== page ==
Deepti Kapoor Discusses “Age of Vice” with Parul Sehgal
David Remnick: Age of Vice is a novel just published this month. Now, I hate the word buzzy, which seems a little trite for a serious book, but Age of Vice was published in 20 countries simultaneously, which is hard to do for an author who isn't named, say, James Patterson.
The story takes place in New Delhi, the capital of India, and it's part crime thriller, part family saga. The author is Deepti Kapoor, who spent a decade as a journalist in Delhi, and she moves the action in Age of Vice between the poorest of the poor and the richest of the rich. Deepti Kapoor talk this week with Parul Sehgal, who's a staff writer at The New Yorker, covering literature and much more.
Parul Sehgal: Age of Vice by Deepti Kapoor is this really fast-paced shadowy novel that begins at 3:00 AM on a Delhi street. This Mercedes has mowed down five people. The novel then jumps back and tells a story with three different points of view. There's Anjay, servant, there's Sunny, this reckless playboy, and Neda, a journalist who's caught up in the story.
It's gauche to say that one of the reasons I'm drawn to this book is an autobiographical element. I lived in Delhi at the same time. I remember the pace of this. I remember the pulse, the harshness, but also the wildness. I recognize this Delhi. The book itself is this big copious embrace of so many different kinds of storytelling, it feels like a thriller, it feels like true crime. There's autobiography that is woven through it, and it's trying to capture as many different ways of telling the story.
I should mention here that I know you. I partied with you in your 20s a little bit. I knew you in Delhi, right about the time that this novel is set. Delhi itself is such a big brawny character in this book, but I think for people that know Delhi, this book is full of longing for it in a way that took my breath away. There's a section where you just conjure the winter mornings when you take the woolens out of the trunk. Tell me about the Delhi that you wanted to put on the page with this book.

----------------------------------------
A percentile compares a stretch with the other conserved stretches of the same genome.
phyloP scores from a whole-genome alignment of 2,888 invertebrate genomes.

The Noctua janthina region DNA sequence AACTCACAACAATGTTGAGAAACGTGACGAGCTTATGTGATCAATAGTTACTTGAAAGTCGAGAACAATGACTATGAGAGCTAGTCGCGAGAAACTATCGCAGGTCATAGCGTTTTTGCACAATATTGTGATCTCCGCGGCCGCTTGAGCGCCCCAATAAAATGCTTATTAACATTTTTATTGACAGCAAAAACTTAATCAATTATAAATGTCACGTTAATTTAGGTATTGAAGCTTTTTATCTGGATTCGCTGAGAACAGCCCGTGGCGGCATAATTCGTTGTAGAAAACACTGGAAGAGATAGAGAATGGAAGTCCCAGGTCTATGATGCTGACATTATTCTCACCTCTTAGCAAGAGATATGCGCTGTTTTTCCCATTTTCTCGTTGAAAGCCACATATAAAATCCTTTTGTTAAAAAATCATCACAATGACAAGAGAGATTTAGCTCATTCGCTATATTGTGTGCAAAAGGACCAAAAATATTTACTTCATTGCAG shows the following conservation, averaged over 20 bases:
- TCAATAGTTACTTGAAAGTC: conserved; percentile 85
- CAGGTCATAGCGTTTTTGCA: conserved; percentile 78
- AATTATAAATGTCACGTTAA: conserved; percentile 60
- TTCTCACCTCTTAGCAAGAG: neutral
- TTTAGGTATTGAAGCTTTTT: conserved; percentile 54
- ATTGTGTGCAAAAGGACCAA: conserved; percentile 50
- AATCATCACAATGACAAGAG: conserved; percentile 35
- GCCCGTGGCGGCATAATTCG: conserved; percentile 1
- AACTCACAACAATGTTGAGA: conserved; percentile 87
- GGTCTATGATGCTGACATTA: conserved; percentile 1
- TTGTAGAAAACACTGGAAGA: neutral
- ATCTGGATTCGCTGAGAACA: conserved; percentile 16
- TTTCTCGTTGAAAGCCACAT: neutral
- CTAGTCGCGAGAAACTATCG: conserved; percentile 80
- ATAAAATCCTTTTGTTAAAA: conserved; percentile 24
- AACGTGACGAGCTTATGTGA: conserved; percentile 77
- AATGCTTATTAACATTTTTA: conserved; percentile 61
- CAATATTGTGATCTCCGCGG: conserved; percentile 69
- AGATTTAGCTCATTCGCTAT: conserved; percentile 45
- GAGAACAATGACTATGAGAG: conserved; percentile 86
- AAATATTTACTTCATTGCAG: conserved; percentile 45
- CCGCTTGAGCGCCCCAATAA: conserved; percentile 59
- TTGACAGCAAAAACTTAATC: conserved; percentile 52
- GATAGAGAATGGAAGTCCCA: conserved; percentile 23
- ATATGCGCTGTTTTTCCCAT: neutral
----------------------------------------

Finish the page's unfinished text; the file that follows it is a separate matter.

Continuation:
Deepti Kapoor: Delhi is this itch I constantly need to scratch. I think it's because I came of age in the city, I came of age in the early aughts when Delhi was transforming from this very sleepy, sedate city post-liberalization, with all the money that flowed in, suddenly with all the building that started, with all the capital, all the global companies that started coming in, Google, which was farmland and is now this-- what can I call it, monstrous city.
I wanted to capture the pain and the pleasure of living in Delhi. The pleasure of driving the streets late at night. The pain that came when you realize that all those years of access and privilege were accounted for by someone else. That's what I was trying to get. This novel was also written as my way of, not atoning, but accounting for those years.
Parul Sehgal: Delhi is the place that changes you.
Deepti Kapoor: Yes, absolutely. It's both extremely beautiful, but also violent, it's unjust, it's desperately unequal, but at the same time, it's a place where you think you're going to get cheated and robbed until someone does something incredibly kind, and breaks your heart. It's a heartbreaking city.
Parul Sehgal: Yes. I think for this book-- I mean, in both your books, A Bad Character, and then this one, the style is the story for me, and the style is so different. One of my favorite things is following novelists who change it up. I did want to ask you about the style, was it a conscious choice, or was it a choice-- was it a rhythm that started to emerge once you were already in these characters' lives and telling these stories?
Deepti Kapoor: That's a really interesting question. I think novelists always say that when they don't know the answer to the questions, though. My process is often quite chaotic and unpredictable. I don't plan, I make notes that I never look at again. Part of it is, I think, just your rational self playing against your subconscious, especially with the characters.
It's like you create them and then this seems like really silly, but then they do actually start doing things that you haven't predicted. Sometimes I think of it like artificial intelligence, where you've created a program, you've run the program, and then the characters become sentient, and they gain consciousness, and then you're basically just trying to control them. I think that happened towards the latter half of the book, and that's also why the style changed.